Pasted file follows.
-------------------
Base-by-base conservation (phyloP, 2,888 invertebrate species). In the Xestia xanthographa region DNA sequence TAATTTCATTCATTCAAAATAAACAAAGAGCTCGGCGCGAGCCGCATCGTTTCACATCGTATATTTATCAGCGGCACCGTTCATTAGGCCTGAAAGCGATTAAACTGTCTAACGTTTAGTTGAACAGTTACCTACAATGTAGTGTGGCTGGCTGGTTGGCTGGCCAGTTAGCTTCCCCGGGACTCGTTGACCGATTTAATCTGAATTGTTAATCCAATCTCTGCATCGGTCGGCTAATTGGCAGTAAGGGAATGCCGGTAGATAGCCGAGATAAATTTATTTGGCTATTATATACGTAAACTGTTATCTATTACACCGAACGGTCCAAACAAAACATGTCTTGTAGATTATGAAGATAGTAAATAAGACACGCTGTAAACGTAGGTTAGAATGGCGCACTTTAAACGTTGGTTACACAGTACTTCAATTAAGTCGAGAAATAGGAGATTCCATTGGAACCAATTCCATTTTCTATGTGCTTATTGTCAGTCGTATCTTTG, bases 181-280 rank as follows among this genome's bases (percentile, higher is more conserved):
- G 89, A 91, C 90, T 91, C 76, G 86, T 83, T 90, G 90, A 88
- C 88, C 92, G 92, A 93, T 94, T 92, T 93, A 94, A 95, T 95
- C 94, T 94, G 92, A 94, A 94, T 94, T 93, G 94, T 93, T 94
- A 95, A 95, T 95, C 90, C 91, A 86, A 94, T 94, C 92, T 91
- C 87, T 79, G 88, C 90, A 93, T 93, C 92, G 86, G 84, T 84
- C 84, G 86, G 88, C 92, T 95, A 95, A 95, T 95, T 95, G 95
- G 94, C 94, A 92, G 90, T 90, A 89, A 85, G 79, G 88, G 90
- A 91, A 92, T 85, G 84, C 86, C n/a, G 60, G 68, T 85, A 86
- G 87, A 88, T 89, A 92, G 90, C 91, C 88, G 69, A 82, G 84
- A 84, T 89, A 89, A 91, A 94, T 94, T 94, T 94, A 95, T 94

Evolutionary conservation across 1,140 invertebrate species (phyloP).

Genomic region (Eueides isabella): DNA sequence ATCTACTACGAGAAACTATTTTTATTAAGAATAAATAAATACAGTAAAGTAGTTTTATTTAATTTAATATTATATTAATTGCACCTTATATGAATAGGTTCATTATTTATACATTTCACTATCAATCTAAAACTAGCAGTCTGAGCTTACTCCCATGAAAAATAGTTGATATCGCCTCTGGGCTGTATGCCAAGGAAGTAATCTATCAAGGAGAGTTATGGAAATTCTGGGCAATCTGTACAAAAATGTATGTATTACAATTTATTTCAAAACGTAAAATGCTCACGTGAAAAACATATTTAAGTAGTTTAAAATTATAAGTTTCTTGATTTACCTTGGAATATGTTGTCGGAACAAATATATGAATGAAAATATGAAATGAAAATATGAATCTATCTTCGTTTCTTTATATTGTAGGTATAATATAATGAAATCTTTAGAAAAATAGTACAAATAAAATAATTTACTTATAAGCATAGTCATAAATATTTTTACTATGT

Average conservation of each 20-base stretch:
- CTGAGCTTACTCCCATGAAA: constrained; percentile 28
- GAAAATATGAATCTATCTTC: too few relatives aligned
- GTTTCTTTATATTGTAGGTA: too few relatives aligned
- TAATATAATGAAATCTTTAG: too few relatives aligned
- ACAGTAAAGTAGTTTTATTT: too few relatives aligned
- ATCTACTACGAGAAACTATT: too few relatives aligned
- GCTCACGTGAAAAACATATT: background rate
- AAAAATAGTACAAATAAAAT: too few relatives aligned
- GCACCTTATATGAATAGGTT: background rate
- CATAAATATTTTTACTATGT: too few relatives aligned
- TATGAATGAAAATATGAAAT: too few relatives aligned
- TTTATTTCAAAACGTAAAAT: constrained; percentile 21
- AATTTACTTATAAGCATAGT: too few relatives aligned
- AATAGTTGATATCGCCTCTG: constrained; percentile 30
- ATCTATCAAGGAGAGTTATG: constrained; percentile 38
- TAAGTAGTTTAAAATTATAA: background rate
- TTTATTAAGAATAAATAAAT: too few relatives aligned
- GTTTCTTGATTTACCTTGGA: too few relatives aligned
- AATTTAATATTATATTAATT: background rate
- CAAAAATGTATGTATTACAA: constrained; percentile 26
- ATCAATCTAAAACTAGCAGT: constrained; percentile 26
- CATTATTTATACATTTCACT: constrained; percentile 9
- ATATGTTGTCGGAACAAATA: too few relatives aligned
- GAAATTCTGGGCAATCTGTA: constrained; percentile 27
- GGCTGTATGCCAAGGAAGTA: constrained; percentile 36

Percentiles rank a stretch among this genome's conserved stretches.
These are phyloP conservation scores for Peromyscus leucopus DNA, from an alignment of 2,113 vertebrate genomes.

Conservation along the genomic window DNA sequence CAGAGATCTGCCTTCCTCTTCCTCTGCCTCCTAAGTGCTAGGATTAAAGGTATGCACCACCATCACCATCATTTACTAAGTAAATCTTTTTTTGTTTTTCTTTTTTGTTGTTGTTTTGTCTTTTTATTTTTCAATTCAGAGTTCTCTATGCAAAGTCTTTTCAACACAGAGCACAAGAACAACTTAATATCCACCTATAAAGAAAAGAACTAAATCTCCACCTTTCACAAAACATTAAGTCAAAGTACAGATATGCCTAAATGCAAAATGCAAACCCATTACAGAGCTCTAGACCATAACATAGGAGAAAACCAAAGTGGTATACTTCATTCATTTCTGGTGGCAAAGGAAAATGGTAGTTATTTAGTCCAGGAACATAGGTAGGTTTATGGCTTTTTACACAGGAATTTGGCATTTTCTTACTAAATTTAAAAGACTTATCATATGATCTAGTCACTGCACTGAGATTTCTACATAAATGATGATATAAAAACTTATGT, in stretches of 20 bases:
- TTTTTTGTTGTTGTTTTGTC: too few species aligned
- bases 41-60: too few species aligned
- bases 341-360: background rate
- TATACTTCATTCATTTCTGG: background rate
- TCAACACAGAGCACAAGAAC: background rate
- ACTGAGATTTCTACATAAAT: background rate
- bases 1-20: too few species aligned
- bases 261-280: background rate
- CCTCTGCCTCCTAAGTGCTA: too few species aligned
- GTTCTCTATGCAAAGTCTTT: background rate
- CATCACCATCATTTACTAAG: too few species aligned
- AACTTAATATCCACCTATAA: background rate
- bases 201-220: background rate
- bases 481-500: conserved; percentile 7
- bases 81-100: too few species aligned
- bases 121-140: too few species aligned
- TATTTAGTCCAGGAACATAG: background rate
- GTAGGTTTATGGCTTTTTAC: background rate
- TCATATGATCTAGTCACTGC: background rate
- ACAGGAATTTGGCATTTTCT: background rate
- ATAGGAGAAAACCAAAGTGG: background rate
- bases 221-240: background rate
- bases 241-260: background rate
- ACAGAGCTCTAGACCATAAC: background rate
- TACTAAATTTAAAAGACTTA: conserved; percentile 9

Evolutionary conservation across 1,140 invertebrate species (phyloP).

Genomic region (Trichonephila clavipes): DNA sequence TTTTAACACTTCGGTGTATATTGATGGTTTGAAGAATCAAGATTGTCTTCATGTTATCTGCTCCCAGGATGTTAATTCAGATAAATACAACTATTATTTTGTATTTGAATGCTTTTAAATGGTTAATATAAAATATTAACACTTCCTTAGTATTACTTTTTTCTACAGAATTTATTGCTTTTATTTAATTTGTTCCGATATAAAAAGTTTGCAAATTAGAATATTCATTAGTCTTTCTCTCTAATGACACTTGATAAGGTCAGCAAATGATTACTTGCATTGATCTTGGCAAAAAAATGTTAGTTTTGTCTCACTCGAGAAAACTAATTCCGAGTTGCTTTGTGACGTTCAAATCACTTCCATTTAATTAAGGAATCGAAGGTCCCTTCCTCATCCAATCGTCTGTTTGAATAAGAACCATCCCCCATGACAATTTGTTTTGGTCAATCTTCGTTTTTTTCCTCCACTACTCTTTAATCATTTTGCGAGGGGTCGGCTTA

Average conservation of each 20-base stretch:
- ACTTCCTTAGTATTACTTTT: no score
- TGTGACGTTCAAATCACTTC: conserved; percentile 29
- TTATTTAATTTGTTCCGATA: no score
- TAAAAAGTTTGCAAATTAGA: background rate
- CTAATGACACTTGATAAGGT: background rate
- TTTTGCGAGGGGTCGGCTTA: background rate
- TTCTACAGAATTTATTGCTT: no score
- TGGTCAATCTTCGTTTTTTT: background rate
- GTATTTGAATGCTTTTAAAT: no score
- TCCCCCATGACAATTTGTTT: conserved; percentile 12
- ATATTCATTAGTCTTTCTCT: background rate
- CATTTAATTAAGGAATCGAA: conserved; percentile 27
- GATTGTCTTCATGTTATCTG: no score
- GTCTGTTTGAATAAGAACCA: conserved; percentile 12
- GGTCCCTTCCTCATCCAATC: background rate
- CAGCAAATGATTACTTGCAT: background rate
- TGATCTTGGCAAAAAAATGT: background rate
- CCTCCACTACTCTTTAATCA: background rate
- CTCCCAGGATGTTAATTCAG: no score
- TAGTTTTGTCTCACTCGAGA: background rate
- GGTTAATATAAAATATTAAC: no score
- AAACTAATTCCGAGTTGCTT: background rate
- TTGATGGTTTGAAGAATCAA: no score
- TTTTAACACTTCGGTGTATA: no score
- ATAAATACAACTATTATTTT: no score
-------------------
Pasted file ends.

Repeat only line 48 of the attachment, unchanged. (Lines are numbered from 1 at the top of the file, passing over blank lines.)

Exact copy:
- ACTGAGATTTCTACATAAAT: background rate